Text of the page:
Large global oilseed supplies, a lack of economic confidence, and expectations for increased world oilseed production, should all serve to keep U. S. soybean and Canadian canola markets under pressure through the first half of 2009, according to a U. S. analyst speaking at the Canadian Wheat Board’s annual GrainWorld Conference in Winnipeg, Feb. 23.
Daniel Basse, president of the Chicago-based AgResource Company, expects to see increases in world oilseed production in 2009 given the relatively cheaper cost of production for oilseeds compared to grains.
Basse forecast global production and demand of soybeans would both be up slightly on the year. However, he expects demand to rise at a slower rate, causing ending stocks to increase on the year. As a result, Basse forecast 2009-10 global soybean ending stocks at 54 million to 56 million tonnes, from an expected 49 million in 2008-09.
He had a similar outlook for canola, with increasing world production surpassing the expected rise in demand, taking global canola ending stocks to a potential new record above six million tonnes.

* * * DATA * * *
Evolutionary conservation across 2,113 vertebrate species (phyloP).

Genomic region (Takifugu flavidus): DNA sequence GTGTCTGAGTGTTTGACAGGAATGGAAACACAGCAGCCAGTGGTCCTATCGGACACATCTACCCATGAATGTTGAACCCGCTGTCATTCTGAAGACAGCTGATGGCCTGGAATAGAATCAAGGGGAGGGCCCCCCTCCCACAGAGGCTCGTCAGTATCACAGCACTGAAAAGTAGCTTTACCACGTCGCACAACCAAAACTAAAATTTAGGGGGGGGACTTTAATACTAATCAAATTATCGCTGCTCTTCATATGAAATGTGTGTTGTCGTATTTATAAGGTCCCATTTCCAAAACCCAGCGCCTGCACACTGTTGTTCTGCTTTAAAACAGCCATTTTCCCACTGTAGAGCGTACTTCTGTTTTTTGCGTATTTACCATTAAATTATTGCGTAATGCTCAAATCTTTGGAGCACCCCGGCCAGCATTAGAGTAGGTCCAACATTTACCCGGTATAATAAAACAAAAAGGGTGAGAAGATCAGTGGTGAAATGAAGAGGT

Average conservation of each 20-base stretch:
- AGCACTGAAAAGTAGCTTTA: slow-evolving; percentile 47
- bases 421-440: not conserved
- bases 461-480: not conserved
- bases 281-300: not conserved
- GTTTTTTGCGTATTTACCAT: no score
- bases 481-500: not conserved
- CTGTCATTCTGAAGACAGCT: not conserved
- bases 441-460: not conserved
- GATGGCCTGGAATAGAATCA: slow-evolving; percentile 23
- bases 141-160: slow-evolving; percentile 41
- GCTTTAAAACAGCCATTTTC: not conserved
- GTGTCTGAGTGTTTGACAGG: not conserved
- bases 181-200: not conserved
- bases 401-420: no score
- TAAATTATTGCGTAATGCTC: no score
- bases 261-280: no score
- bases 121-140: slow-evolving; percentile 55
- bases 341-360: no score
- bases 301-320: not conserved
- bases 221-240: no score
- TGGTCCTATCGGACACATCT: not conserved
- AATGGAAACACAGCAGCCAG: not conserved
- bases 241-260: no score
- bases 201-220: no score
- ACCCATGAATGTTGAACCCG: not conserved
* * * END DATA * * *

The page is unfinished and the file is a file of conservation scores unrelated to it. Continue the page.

From a price standpoint, Basse said the large supplies, together with a lack of forward purchasing in the global markets, would keep oilseed values under pressure. However, he pointed to charts showing that soybean and canola futures prices are still expected to remain above historical averages.
Basse found support in the CBOT nearby futures at US$8.30 to US$8.50 per bushel, with resistance at $9.50 to $10 per bushel. He thought prices at harvest time could decline to harvest lows of $7 to $7.50 and added that it would take a considerable weather scare somewhere in the world to take prices above $10 per bushel.
For canola, Bas se expected the ICE new-crop futures would find support in the C$355-to C$375-per-tonne level.
But “the bull market in agriculture is far from over,” he said. He expects to see countries such as China and India to continue to show a strong import demand, especially heading into the last half of 2009. Basse also expects to see an increase in fund and investment money in agricultural commodities as the global economic outlook stabilizes.